Second Temple Studies IV
-70 %

Second Temple Studies IV

Historiography and History
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210 g
234x157x7 mm
The Library of Hebrew Bible/Old Testament Studies

Collection of the papers presented at the 2004 SBL sessions for the section, Social-Scientific Studies of the Second Temple period.
I. Introduction: Alice Hunt II. Historiography: Who, What, When, Where, Why, and How 1. Niels Peter Lemche, University of Copenhagen, Seeking Clarity on Methodology 2. Sara Mandell, University of South Florida, respondent 3. William G. Dever, University of Arizona, History as It Should Be 4. Douglas A. Knight, Vanderbilt University, respondent 5. Diana Edelman, University of Sheffield, Archaeology and History: The Connection 6. Thomas L. Thompson, University of Copenhagen, respondent 7. Jerome H. Neyrey, University of Notre Dame, Social-Science, History, and the Late Second Temple Period 8. Ingrid Hjelm, University of Copenhagen, respondent 9. Joseph Blenkinsopp, University of Notre Dame, Historiography, Priests, and Cults 10. Philip Davies, University of Sheffield, respondent 11. Kenneth Hoglund, Wake Forest University, Persian Period Jerusalem 12. Jon Berquist, Westminster John Knox, respondent 13. Norman K. Gottwald, Pacific School of Religion, Social-Science Informing History 14. John Halligan, St. Johns Fisher College, respondent 15. Alice W. Hunt, Vanderbilt University, Telling the Truth about Historiography and Biblical Studies 16. Lester Grabbe, University of Hull, respondent 17. Sara Mandell Making History: The Impact of Second Temple Studies on Biblical Historiography III. Future Directions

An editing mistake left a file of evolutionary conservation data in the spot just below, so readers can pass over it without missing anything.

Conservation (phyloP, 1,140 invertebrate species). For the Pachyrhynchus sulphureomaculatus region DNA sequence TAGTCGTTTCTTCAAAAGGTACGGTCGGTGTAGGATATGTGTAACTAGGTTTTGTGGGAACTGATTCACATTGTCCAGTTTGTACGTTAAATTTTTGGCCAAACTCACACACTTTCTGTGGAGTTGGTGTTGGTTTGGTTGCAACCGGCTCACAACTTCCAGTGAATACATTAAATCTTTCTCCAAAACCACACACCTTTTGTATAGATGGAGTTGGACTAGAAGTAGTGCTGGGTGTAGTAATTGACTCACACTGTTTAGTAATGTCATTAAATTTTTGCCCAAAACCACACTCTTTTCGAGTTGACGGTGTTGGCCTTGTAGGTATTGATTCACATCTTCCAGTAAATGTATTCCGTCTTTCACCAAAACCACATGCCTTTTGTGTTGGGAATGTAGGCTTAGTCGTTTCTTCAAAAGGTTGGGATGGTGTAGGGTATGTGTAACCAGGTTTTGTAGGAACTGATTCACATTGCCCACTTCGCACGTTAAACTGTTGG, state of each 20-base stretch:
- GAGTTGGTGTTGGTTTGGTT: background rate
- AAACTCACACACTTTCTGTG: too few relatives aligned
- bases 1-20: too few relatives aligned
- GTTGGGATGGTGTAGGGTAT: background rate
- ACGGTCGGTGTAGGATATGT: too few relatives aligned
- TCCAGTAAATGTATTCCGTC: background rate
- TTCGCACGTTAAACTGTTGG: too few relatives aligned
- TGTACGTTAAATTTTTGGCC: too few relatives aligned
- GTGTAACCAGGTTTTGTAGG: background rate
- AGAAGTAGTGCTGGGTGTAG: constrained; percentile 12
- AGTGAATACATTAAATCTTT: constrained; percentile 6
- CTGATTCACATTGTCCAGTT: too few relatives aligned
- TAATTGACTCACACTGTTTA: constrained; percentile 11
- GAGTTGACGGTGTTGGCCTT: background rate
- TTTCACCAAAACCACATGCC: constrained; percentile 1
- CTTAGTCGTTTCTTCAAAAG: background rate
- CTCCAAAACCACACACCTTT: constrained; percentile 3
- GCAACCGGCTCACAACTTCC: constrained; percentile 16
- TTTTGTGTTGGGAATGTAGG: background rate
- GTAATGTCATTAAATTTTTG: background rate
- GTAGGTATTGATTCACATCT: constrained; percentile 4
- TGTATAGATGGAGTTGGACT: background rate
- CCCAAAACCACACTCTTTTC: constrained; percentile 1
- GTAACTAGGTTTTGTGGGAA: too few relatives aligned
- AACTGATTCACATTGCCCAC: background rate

The book represents the collection of the papers presented at the 2004 SBL sessions for the section, Social-Scientific Studies of the Second Temple period, the purpose of which was to create understanding about current historiography as it relates to biblical studies and ancient Israel amidst diverging academic trends. Papers and responses sought to avoid polemics while concurrently bringing to clarification methodological practices of prominent historians in an effort to move beyond hortatory polemics. Those writing papers were asked to specify their own methodology and the assumptions and philosophy underlying their methodology in an effort to create understanding for the audience. Respondents to the papers met two requests - to summarize the methodology of the paper and to respond to the methodology, philosophy, and presuppositions of the historian.